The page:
This may be the most impressionistic and least plotted story I’ll publish in the Full Moon series. It started out with a lengthy outline that had to do more with the mystery of the owner of the estate than Takumi. For whatever reason I couldn’t bring myself to follow that outline. Instead I’d add a sentence or two to this piece once every month or so. That means it literally took years to write.
Before the outline it started with a vision of a late-middle age Japanese man sitting on a low crumbling concrete wall in a decayed urban core just before sunrise. When I saw him in my vision I knew a lot about him immediately. Maybe that’s why the story would never follow the extensive outline I built to go with it. This was always meant to be Takumi’s story and no one else’s.
It had been more than a week since Takumi’s last job. He was the first to arrive at the street corner, as he was most mornings. It was an hour before sunrise, but the street was well-lit. In addition to the street lights lining the street, the corner where the day laborers waited every morning held one giant halogen light shining down on the bare lot.
The corner where they waited once aspired to be a building of some sort, but the project had been abandoned decades ago. It was in an impoverished part of town, and so had remained there, neglected and half built. At some point it became the place for day laborers to wait for bosses to come hire them. Takumi sometimes wondered how this spot had been selected and not another. How long had it been here and how long would it last? There was no authority who singled out this place for the homeless, and nearly homeless to wait for work. It was largely self-regulated. Sometimes men fought and someone called the police, but mostly it was quiet and no one bothered them. Almost everyone was gone from the corner by 9 or 10am. If they had no job by then they knew no one was coming by mid-morning, and so they moved on to the rest of their day.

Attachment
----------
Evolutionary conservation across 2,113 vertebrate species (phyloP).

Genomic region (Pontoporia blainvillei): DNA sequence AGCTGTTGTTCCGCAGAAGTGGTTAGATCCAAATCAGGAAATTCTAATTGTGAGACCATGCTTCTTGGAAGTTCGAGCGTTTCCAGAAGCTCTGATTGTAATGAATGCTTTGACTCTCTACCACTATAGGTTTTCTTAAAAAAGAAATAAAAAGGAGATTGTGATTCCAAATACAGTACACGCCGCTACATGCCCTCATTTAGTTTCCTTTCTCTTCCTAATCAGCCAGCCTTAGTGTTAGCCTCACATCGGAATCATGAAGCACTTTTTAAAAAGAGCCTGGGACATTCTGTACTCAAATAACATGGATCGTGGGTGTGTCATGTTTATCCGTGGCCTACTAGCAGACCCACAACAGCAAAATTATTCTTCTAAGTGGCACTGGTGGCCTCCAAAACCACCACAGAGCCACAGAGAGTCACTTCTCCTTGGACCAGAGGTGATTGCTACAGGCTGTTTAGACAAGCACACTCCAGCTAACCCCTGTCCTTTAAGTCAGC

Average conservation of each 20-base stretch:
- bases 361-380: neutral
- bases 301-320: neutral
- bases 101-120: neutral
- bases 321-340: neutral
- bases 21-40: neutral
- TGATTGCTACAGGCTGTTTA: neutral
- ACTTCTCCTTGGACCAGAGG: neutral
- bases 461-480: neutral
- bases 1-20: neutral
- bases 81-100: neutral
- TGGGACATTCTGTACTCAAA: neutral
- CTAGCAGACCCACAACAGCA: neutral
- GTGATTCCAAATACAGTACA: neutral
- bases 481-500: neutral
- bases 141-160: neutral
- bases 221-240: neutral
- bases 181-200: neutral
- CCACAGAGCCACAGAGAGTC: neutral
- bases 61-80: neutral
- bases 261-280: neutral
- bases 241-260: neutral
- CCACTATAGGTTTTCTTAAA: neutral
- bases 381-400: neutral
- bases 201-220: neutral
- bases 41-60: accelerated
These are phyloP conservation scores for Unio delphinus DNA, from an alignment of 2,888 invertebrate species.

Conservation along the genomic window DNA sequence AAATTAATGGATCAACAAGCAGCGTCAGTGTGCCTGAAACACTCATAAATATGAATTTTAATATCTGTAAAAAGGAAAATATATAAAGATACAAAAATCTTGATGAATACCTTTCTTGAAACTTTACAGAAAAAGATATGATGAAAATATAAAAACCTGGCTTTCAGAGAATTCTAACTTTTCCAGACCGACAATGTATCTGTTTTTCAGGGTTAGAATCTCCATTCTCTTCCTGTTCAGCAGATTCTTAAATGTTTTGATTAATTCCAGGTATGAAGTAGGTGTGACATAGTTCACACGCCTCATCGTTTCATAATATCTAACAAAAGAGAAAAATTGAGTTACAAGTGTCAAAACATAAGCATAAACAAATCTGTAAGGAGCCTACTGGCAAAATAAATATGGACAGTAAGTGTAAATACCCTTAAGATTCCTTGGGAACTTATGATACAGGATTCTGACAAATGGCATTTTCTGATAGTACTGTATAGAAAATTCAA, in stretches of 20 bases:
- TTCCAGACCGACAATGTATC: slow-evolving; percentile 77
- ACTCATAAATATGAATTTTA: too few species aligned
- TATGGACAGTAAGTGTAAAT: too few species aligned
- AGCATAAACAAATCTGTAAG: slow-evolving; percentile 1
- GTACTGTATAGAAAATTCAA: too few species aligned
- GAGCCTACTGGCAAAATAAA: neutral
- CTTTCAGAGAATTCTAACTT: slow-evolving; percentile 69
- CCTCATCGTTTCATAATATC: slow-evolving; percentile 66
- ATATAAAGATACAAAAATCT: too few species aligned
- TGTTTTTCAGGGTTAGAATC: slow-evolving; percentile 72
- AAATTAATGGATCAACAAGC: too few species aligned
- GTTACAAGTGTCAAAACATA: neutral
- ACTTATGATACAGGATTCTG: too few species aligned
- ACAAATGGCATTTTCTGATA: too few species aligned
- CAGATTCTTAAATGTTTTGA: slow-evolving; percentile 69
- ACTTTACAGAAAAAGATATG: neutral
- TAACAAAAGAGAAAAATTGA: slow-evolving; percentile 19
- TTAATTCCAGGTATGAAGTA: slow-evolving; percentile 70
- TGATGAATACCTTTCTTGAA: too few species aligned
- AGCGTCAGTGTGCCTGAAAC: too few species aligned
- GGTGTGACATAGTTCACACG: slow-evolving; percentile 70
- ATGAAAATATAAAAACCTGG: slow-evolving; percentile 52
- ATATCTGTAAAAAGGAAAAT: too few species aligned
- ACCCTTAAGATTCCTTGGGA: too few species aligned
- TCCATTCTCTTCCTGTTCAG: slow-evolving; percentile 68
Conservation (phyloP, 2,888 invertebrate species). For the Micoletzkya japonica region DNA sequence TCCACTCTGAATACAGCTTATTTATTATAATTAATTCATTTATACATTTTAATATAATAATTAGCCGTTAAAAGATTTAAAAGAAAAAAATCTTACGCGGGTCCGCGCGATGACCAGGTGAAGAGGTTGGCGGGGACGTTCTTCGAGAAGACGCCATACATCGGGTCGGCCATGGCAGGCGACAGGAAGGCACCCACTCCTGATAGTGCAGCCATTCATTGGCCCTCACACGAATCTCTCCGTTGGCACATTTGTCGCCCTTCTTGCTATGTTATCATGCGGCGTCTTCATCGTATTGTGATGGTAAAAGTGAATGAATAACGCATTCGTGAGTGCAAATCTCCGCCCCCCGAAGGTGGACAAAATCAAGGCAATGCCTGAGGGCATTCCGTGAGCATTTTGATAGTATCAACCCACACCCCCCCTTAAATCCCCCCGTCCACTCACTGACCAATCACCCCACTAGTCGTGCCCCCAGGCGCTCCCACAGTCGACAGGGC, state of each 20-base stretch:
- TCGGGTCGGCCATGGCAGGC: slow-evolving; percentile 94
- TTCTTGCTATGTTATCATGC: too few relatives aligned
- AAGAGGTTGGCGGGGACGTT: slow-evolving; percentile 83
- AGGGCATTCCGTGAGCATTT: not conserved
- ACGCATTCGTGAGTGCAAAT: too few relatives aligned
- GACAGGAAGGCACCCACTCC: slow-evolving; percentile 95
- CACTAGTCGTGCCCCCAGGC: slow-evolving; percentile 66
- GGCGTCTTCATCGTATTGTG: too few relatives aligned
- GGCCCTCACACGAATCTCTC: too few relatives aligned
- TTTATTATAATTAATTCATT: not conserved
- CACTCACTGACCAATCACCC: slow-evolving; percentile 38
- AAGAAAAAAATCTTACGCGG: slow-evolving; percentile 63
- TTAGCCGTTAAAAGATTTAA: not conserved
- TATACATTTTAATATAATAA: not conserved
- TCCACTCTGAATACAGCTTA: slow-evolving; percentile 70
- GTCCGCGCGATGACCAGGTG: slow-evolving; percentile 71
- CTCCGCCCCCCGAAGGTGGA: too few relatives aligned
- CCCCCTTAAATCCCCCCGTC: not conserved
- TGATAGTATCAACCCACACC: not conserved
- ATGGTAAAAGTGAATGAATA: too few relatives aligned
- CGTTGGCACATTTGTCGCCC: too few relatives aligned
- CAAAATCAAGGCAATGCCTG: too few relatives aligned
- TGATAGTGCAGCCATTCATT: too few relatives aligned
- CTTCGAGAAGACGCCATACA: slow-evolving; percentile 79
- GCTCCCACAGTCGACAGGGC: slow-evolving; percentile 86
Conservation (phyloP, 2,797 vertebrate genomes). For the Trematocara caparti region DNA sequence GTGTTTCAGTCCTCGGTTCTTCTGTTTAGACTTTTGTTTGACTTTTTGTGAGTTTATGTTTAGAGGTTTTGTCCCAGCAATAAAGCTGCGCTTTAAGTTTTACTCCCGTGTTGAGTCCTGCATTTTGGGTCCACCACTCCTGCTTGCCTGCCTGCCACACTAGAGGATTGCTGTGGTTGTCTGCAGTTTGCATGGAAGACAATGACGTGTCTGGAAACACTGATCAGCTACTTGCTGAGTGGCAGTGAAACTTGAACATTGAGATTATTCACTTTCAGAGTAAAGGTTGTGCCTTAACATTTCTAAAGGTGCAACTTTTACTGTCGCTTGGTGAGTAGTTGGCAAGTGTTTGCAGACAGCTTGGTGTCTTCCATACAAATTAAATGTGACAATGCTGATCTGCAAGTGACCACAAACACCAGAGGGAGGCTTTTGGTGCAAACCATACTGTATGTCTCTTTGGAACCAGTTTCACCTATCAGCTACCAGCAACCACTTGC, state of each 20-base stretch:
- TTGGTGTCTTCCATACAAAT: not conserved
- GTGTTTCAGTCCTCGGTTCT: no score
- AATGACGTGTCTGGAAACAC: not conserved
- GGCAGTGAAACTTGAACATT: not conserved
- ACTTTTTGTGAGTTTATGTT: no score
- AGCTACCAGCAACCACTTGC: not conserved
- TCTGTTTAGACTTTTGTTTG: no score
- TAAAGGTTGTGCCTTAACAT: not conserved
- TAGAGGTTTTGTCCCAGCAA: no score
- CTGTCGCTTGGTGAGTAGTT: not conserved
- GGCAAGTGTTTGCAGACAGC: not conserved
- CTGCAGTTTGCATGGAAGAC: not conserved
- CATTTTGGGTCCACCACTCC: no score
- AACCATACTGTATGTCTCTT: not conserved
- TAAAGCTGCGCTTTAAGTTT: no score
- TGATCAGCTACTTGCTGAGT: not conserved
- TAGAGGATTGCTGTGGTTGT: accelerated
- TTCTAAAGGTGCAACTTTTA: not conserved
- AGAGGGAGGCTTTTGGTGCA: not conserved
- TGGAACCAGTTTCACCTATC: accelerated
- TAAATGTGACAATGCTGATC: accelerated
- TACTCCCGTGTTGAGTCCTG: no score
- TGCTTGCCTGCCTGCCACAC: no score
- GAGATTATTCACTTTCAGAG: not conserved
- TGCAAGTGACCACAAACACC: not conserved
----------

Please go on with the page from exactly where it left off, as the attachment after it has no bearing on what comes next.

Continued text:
The young, strong, and uninjured were the first selected. Takumi was old and walked with a limp. A short concrete wall separated the lot from the sidewalk. The lot, the wall, and this part of the city was neglected. All except the lights. Takumi took his favorite spot at the end of the crumbling wall. He nodded to the regulars as they began to arrive, and poured himself a cup of tea from the thermos he carried. When the weather was nice this was his favorite time of day. It was still early enough to have hope for a good job. It was quiet. Soon the lot would fill with anxious men, hiding their anxiety and blustering through their hangovers with jokes and insults.
Takumi did not initiate conversation with the others. Nor did he avoid speaking to people when spoken to. Other than the desire to work he had little in common with the other laborers. He did not drink. He did not smoke either cigarettes or pot. He did not gamble. Or, at least he did not join the gambling games that broke out among the bored men as they waited for construction bosses to drive by in their pick-up trucks. And, he was often the only Japanese man waiting. Many years ago, when Takumi first started as a day laborer, he assumed all the men were from Mexico. He quickly learned there was more diversity among the Spanish-speaking men than he initially assumed. The men came from Colombia, Guatemala, Honduras, Chile, Texas, California, Argentina, Nicaragua, Cuba, and on and on. Many were Indians. Many were US citizens. Occasionally white men and black men joined them. They tended not to stay long. They either got hired into more permanent positions, or went to prison, or begged in the streets. Occasionally an Asian man might appear. Depending on the man he might approach Takumi or ignore him. Takumi did not care. He liked his solitude.
Late in the morning, after most of the men had been picked up, a well-maintained, but old model Cadillac, pulled up to the corner next to where Takumi stood.